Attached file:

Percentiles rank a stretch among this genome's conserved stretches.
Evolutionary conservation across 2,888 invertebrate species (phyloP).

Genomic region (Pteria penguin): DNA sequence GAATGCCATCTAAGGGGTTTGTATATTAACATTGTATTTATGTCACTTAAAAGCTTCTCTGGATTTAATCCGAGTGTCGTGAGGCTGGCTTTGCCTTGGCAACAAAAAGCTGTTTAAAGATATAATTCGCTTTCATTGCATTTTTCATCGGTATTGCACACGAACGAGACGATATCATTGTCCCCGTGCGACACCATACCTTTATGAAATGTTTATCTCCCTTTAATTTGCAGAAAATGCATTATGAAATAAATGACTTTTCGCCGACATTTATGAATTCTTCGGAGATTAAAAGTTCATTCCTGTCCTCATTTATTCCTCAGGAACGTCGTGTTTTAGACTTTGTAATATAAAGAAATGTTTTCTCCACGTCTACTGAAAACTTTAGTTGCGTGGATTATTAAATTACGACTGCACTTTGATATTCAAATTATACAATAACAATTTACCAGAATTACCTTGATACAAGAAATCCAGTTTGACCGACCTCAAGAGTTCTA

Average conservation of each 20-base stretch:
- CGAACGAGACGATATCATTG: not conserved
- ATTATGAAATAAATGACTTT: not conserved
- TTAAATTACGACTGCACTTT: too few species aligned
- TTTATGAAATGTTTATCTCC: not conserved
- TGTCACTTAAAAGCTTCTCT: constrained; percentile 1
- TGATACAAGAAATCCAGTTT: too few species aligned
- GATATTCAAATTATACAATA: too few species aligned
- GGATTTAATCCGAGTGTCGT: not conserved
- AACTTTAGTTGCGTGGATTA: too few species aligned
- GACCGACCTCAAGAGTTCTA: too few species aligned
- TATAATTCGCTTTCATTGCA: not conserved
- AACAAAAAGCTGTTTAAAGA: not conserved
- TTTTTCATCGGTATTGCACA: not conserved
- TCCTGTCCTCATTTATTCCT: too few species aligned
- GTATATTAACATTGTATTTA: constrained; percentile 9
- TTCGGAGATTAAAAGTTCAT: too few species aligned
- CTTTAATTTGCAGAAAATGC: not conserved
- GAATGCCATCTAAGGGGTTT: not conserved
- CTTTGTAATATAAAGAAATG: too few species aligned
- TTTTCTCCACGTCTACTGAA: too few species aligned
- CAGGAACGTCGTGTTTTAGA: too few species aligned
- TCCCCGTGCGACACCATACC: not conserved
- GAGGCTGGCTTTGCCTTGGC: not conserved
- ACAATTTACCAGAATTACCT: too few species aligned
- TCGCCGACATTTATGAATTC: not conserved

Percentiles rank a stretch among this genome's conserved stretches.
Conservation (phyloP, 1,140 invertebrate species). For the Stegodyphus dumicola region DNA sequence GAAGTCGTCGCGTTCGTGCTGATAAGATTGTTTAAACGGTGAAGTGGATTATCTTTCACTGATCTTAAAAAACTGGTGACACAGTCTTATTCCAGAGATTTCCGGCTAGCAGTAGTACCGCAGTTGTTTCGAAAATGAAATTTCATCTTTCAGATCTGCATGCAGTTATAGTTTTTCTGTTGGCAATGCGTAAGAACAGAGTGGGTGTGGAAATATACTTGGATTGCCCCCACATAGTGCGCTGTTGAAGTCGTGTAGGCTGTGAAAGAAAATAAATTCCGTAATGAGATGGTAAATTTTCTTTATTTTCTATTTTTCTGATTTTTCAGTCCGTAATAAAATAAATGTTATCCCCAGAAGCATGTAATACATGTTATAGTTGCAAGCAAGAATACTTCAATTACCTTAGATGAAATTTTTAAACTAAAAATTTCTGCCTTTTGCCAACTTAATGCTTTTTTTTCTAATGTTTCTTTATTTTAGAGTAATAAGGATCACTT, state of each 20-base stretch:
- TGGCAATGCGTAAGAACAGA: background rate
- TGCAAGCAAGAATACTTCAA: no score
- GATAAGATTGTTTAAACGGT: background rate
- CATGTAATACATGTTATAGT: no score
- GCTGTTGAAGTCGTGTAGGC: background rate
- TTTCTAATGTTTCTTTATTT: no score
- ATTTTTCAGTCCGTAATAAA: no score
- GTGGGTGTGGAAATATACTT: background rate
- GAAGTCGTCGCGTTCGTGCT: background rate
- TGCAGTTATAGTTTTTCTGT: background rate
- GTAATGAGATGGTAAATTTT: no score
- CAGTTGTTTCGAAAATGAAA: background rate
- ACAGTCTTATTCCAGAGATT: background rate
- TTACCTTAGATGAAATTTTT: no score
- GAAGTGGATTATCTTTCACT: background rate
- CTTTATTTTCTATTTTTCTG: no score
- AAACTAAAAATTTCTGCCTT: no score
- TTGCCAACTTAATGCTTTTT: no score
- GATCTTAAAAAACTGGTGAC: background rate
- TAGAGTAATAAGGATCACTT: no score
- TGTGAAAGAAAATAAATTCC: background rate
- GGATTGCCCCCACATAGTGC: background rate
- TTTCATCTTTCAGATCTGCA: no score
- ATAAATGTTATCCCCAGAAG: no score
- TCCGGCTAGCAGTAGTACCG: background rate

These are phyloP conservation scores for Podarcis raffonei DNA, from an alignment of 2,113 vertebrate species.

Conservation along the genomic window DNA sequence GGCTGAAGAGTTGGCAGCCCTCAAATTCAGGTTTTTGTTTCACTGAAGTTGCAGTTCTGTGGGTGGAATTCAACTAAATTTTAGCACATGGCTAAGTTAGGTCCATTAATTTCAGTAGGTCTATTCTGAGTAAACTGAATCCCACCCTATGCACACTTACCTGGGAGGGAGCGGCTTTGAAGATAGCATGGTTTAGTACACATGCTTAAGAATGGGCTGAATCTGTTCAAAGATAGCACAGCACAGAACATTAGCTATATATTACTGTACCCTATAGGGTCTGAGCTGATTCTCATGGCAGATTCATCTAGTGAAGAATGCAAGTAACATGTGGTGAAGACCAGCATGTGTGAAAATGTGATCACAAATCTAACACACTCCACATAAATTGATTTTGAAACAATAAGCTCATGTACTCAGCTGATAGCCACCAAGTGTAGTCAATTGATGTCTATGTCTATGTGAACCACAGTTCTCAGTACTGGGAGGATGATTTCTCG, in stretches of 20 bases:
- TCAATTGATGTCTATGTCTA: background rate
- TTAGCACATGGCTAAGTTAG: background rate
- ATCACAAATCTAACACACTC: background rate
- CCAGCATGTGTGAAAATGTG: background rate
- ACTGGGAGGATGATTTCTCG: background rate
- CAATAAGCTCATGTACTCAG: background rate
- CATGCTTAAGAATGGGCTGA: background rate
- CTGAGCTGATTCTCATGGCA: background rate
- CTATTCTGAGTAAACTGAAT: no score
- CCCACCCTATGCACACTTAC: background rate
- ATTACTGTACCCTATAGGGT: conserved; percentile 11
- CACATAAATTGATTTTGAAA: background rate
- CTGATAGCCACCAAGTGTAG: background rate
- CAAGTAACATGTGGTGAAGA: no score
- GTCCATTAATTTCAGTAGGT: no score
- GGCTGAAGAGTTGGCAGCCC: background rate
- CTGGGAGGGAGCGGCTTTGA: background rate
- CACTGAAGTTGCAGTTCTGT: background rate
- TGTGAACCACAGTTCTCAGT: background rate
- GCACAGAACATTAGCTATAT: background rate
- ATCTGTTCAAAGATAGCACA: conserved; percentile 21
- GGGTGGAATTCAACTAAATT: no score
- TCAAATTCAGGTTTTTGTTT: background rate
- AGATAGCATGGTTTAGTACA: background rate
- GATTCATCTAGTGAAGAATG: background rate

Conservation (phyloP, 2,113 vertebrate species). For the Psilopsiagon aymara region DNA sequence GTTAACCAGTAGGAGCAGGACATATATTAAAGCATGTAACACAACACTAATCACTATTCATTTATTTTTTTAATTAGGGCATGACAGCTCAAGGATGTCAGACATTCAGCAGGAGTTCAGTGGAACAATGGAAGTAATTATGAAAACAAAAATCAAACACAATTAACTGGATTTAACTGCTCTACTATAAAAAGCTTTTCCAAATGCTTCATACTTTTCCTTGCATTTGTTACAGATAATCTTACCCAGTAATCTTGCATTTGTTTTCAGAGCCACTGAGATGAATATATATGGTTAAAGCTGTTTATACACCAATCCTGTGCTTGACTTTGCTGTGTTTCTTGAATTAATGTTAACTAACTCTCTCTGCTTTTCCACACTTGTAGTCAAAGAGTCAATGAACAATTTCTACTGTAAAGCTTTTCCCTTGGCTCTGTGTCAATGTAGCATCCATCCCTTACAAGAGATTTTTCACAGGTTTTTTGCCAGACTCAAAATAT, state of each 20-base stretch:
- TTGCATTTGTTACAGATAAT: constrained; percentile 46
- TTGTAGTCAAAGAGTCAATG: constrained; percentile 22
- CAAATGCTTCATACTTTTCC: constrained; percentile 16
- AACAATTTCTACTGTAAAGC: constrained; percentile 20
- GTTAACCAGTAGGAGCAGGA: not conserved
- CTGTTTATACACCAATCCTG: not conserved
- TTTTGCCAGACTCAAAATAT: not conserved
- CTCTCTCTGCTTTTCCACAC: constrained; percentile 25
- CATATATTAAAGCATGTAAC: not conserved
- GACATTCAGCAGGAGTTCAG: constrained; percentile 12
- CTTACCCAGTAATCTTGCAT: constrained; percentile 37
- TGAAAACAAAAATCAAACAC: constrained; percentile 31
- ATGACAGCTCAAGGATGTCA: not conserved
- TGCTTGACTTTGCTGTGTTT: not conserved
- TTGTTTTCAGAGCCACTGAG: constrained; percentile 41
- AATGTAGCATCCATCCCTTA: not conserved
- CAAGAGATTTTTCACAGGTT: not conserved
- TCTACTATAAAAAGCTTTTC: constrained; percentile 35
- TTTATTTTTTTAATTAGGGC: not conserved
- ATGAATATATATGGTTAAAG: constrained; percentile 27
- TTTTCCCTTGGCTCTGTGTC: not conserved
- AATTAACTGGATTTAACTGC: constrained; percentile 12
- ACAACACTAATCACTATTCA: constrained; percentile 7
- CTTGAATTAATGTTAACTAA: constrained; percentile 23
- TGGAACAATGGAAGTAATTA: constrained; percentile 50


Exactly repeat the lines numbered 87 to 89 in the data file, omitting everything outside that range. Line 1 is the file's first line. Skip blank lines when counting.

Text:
- CAAATGCTTCATACTTTTCC: constrained; percentile 16
- AACAATTTCTACTGTAAAGC: constrained; percentile 20
- GTTAACCAGTAGGAGCAGGA: not conserved